Though there’s no real resolution, the concept of pure fun will surely resonate.

READ REVIEW

THE COW SAID NEIGH!

A FARM STORY

Envy on the farm has animals wishing they could each behave and speak like the other—with inane results.

The cow in the barn observes the horse in the field and thinks, “If I were a horse, I could run free all day.” To emphasize his desire, he lets out a “NEIGH!” (Yes, this cow is gendered male.) The horse, on the other hand, looks at the duck swimming in the pond and laments, “If I were a duck, bet they’d stay off my back.” With that, a “QUACK” bolsters his view. In turn, the duck longs for a winter coat like the sheep, the sheep wants to dig in the mud like the pig, the pig wants to be tough like the guard dog, the dog wants to be inside like the cat, and the cat longs to be a man like the farmer. Each makes the iconic sound of the animal he wishes to be, creating a cacophony of mixed-up noises. After the cat says “Hello,” the surprised farmer decides to join in the fun and produces “a big…MOOOOOO!” Bright paintings in an expressive animated style add to the humor of the rhyming narrative. Preschoolers will surely giggle at the erroneous sounds coming out of each animal and perhaps suppress an urge to correct. The farmer presents white.

Though there’s no real resolution, the concept of pure fun will surely resonate. (Picture book. 4-8)

Pub Date: Oct. 2, 2018

ISBN: 978-1-4003-1171-2

Page Count: 32

Publisher: Thomas Nelson

Review Posted Online: July 16, 2018

Kirkus Reviews Issue: Aug. 1, 2018

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A rudimentary introduction, with licensed characters that are just along for the ride.

IT'S RAMADAN, CURIOUS GEORGE

For one special month, George accompanies a young friend through fasts, feasts, and good works at the mosque.

Such headers as “Waiting for Sunset” and “Sharing with Others,” along with glimpses of stars and crescents in the background and a “Ramadan Mubarak” banner, offer oblique references to some basic themes and symbols, but Ramadan’s purpose, many of its practices, and even the word “Muslim” go unmentioned in this tabbed board book. Khan’s rhyme lumbers along (“George can’t wait for tomorrow, / When the month of Ramadan will start. / It’s a special time of year for his friends, / And George is going to take part!”). Meanwhile, Young plugs George and the Man in the Yellow Hat into scenes with Kareem, his father, and his hijab-wearing mother. (Kareem and his dad appear to be black; his mother is lighter-skinned.) They make cookies, gather with friends at sunset to break their daily fast and pray (offstage), then enjoy “Kabobs, curry, veggies, and rice” with chocolate-dipped bananas for dessert. At the mosque, George helps Kareem make food baskets and tries to pass out the racked shoes until an imam gently stops him. Finally, beneath a thin crescent moon at month’s end, George gets a new vest (and the Man a yellow fez) for the celebration of Eid.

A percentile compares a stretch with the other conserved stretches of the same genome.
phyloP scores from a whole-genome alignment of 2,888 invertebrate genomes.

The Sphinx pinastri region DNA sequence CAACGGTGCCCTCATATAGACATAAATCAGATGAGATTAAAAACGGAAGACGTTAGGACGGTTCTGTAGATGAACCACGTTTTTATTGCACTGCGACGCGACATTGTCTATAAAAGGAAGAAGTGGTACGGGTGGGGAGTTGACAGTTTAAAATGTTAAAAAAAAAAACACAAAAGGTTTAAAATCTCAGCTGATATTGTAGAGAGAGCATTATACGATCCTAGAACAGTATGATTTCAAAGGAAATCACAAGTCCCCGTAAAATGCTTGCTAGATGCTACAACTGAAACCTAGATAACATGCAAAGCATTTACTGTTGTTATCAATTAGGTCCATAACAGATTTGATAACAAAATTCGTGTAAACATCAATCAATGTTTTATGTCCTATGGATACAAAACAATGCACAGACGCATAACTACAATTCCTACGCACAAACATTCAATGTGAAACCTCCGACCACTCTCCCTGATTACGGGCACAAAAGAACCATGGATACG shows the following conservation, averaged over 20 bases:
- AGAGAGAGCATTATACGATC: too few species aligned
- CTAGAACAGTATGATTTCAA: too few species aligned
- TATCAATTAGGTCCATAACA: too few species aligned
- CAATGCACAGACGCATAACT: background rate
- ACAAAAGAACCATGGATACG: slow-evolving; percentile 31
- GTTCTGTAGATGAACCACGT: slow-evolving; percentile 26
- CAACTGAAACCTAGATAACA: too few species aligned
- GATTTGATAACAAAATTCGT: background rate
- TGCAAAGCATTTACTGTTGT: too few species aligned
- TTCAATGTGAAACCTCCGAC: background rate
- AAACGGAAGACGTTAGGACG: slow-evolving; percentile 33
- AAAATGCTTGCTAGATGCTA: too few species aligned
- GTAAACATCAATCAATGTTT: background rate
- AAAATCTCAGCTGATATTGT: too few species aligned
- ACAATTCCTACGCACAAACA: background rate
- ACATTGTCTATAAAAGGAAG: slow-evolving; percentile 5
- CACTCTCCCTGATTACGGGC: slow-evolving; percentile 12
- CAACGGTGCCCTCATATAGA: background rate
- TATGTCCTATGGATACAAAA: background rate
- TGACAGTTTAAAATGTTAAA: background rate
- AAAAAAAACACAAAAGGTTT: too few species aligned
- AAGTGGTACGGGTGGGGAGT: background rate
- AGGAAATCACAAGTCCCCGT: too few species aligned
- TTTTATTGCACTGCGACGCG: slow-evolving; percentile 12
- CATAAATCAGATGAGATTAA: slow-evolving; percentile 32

A rudimentary introduction, with licensed characters that are just along for the ride. (Board book. 2-4)

Pub Date: May 3, 2016

ISBN: 978-0-544-65226-2

Page Count: 14

Publisher: HMH Books

Review Posted Online: March 2, 2016

Kirkus Reviews Issue: July 1, 2016

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Peppa Pig partisans will be pleased, but the book does little that hasn’t been done elsewhere already.

I CAN BE ANYTHING!

From the Peppa Pig series

Peppa Pig, of British TV fame, loves to dress up and imagines herself in a variety of professions on these subtly Peppa-shaped pages.

In dance class, she pretends to be a ballerina, and at “Mummy Pig’s volunteer firehouse, Peppa imagines she is a firefighter, too.” In five further double-page tableaux, she role-plays—and bucks some gender stereotypes—at being a chef, a nurse, a construction worker, and an astronaut. Peppa Pig fans will recognize their favorite pink heroine, complete with her signature Picasso-esque eye placement and red dress, and several supporting critters (including Pedro Pony) of a variety of species fill out the simply drawn, bland, full-bleed digital scenes. The text consists of two to three sentences of simple narration and the name of each career with a few important action words set in bold, colored type. The final spread reviews all the jobs Peppa explored, emphasizing that she “loves to imagine that she can be anything when she grows up.”

Peppa Pig partisans will be pleased, but the book does little that hasn’t been done elsewhere already. (Board book. 2-4)

Pub Date: Aug. 28, 2018

ISBN: 978-1-338-22883-0

Page Count: 16

Publisher: Scholastic

Review Posted Online: Sept. 17, 2018

Kirkus Reviews Issue: Jan. 1, 2019

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